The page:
Does a High Deductible Health Savings Account (HSA) Plan Spell D-A-N-G-E-R?

Oct 16 07:57 2008 Andy Devore Print This Article

There is a fresh concept in health care that is making sense to more & more people.  The concept is called consumer driven health care.

In many people's thinking today in America,Guest Posting having a health insurance policy with a high deductible spells D-A-N-G-E-R. Anything over a $500 or $750 deductible seems unwise & simply a “bad idea”. Yet there is a new school of thought today, a fresh concept that is making sense to more and more people. The concept is called consumer driven health care and has manifested into a relatively newly (since January 2004) type of available health insurance plan known as the HSA or Health Savings Account. Consumer driven health care moves a step beyond traditional insurance by taking into account a wide array of variables in how one views health insurance.

Just as we really do not expect car insurance to pay for oil changes and minor repairs, or homeowners insurance to cover replacing the carpeting every time there is a spill, Health Savings Account (HSA) Insurance Plans are not intended nor at all designed pay for routine doctor visits, prescriptions, and minor doctor & hospital bills.

That being said, many HSA plans will still cover annual physicals, OBGYN exams, and immunizations before the deductible is met.

Virtually all health carriers (such as Anthem-Blue Cross, Health Net, Aetna, Blue Shield, etc.) offer HSAs also called HSA qualified health plans. To be “qualified”, the plans must adhere to certain IRS guidelines, one of them being higher deductible amounts. That is why you will also hear of HSAs being referred to as high deductible health plans or (HDHPs). Deductibles for these policies begin at $1,100 for individuals and $2,200 for families in 2008. They go as high as $5,600 for individuals and $11,200 for families and can fall anywhere in between. As a general rule health insurance and most all insurance, a higher deductible results in a lower the premium. HSAs typically offer significantly lower premiums with savings ranging anywhere from 25% to 50% over traditional plans.

So at this point, many people think, “wow those are some pretty high deductibles, and a large risk to take on”. Furthermore they think, “If my plan has a $5,000 deductible then followed by a $4,500 medical claim, I'll have to pay all of that money out of my own pocket!”

While it is true there is certainly a degree of risk of this happening, it is not nearly as detrimental as you may be thinking. The reason why is that the HSA account aspect of the HSA qualified insurance plan provides you with a substantial risk buffer.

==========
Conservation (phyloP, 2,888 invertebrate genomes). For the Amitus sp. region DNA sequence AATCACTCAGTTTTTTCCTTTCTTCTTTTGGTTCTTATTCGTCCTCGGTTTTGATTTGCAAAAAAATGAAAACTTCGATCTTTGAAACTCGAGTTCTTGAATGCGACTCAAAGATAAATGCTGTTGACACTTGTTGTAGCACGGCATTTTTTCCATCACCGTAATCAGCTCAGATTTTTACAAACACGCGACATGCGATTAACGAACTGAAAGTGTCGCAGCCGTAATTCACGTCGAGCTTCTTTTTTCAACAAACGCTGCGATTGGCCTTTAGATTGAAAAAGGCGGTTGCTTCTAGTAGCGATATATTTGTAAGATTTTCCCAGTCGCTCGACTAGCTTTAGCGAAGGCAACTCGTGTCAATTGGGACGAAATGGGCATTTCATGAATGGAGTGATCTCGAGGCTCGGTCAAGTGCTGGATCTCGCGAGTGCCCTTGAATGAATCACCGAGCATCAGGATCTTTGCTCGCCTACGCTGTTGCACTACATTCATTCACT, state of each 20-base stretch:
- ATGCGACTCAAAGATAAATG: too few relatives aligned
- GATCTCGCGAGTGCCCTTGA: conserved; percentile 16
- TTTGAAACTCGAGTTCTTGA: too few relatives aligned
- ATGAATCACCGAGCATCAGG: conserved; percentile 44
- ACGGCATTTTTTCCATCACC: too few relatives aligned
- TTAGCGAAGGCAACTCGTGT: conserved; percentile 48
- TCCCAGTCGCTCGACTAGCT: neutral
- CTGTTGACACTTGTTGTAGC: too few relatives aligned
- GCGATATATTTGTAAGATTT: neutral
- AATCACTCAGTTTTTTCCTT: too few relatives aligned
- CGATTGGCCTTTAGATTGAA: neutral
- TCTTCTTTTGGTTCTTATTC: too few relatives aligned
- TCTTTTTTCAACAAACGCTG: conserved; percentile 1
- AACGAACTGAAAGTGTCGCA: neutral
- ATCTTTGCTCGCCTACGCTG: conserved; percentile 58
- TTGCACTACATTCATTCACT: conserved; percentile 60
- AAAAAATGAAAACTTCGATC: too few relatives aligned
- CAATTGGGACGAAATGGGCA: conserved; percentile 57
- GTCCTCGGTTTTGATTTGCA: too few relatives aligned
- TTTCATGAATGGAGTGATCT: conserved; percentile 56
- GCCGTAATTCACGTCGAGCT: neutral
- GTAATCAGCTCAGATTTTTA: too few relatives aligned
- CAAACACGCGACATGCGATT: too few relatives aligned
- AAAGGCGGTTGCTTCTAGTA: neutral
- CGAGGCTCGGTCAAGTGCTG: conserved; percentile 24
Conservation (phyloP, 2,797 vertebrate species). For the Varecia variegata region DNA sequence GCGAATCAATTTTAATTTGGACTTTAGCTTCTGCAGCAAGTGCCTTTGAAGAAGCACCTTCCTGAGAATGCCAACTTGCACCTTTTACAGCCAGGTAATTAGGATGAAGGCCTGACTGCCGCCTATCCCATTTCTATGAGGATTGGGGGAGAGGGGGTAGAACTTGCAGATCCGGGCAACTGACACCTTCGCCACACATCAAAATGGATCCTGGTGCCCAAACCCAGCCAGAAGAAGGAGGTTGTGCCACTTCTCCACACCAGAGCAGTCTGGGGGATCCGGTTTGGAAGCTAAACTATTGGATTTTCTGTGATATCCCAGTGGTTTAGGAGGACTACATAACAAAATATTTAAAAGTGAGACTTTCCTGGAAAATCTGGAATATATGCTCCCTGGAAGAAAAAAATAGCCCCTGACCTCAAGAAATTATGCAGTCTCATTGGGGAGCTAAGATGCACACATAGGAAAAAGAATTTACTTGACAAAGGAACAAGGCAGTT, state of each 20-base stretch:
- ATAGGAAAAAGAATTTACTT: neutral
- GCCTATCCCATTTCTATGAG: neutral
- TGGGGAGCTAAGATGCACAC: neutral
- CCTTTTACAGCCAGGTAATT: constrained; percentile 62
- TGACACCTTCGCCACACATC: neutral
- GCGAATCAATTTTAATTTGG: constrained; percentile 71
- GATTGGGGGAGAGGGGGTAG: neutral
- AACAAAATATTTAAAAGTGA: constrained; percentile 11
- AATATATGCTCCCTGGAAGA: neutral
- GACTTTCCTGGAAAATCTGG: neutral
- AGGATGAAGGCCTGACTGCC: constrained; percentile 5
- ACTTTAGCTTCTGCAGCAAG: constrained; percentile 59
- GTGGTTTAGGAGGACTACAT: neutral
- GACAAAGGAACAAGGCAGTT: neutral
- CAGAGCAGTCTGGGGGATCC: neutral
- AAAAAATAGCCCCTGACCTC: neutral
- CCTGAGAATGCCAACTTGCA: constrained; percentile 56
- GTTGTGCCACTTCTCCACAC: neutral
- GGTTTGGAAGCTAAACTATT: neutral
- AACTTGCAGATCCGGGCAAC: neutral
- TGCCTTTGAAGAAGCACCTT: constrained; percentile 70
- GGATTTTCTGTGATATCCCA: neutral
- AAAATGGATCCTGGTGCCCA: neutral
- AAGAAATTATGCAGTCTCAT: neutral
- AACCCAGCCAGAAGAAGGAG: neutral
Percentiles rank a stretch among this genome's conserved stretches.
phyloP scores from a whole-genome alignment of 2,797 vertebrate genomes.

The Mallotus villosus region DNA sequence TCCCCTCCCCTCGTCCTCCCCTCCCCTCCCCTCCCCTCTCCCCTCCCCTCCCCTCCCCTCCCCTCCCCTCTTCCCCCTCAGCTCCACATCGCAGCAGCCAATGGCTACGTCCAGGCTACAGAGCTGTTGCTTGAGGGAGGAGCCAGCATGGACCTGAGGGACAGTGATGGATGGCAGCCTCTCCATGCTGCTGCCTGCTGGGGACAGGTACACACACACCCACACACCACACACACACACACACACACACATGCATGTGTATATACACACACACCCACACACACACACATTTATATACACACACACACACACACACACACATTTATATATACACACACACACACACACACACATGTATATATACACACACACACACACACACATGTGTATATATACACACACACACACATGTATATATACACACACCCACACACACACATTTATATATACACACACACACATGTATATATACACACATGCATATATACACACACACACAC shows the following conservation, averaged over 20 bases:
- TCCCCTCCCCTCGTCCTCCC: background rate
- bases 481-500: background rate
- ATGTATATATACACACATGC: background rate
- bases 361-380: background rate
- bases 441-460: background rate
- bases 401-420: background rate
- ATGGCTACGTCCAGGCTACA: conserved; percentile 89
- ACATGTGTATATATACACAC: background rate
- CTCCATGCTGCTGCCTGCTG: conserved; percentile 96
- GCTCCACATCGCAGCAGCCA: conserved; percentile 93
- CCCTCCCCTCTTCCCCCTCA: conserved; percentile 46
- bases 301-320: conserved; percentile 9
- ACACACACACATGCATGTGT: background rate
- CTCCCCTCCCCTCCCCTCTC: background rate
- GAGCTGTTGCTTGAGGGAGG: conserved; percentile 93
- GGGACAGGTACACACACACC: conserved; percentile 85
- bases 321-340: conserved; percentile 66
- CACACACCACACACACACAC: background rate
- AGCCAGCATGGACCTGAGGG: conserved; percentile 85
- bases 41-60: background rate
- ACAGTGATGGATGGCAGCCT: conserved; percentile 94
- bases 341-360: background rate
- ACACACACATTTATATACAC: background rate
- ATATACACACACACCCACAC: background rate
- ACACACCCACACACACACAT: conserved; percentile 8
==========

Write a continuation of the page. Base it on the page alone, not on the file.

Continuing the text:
Remember there are two components that make up an HSA, the insurance itself and the account. The account is where you make tax-free contributions every year (up to $3,000 annually for individuals in 2009). The interest earnings are tax-free and if you use the money to pay for medical expenses, it is tax-free. This also means that anything you pay to cover your polices deductible is tax-free.  Click on Health Savings Plans to read more detail.

Let's explain this with a real world example. Take a thirty year old man named Bob who is looking to change his existing health insurance plan. Keep in mind that the following numbers are real world. Bob pays $366 per month for his Blue Shield Spectrum PPO 750 Plan. After he meets the $750 annual deductible, this plan allows him $35 copays for doctor visits, and 30% coinsurance should he have to be hospitalized. There is a $250 brand name deductible on prescription drugs and then a $35 copay will kick in. Generics are $10 with no required deductible. The annual out-of-pocket maximum is $4,000.

Bob now is looking at Blue Shield HSA plans and is seriously considering switching to one due to a friend's recommendation. Two plans that catch his eye are the:

    1) Shield Spectrum PPO HSA Savings Plan $2,400

    2) Shield Spectrum PPO HSA Savings Plan $4,000

Let's take plan 1 with the $2,400 annual deductible. The monthly premium on this plan decreases to $163 per month. That's a savings of $203 every month over his current traditional policy. After the annual deductible of $2,400 has been met, the plan is pretty much the same ... $35 copays for doctor visits, 30% coinsurance for hospital stays,lab work, etc. and an annual out-of-pocket maximum of $4,000. There is one major difference however with his current plan, that being prescription drugs. This particular plan offers no coverage for either generic or brand name prescriptions until the full deductible has been met.

But let us go deeper in our comparison. Since we are savings $203 every month on premium, Bob can now take that savings and contribute it entirely to his new HSA account. Remember since he is simply re-routing the extra $203 he now pays each month, he is not increasing his outgoing expenses by even a single penny.The HSA account funds immediately begin to earn interest. After 1 year, he will have contributed $203 x 12 or $2,436. Let's assume there is a moderate 5% average interest gain on those funds. Earnings for real people are often much more. At the end of the year, he will have a total of 1.05 x $2,436 or $2,558. Now since the interest earnings in the HSA are also tax-free as long as he either keeps the money in the account or withdraws it only for HSA qualified expenses, at the end of the year, he will have $2,558 which can be applied as an above the line tax deduction.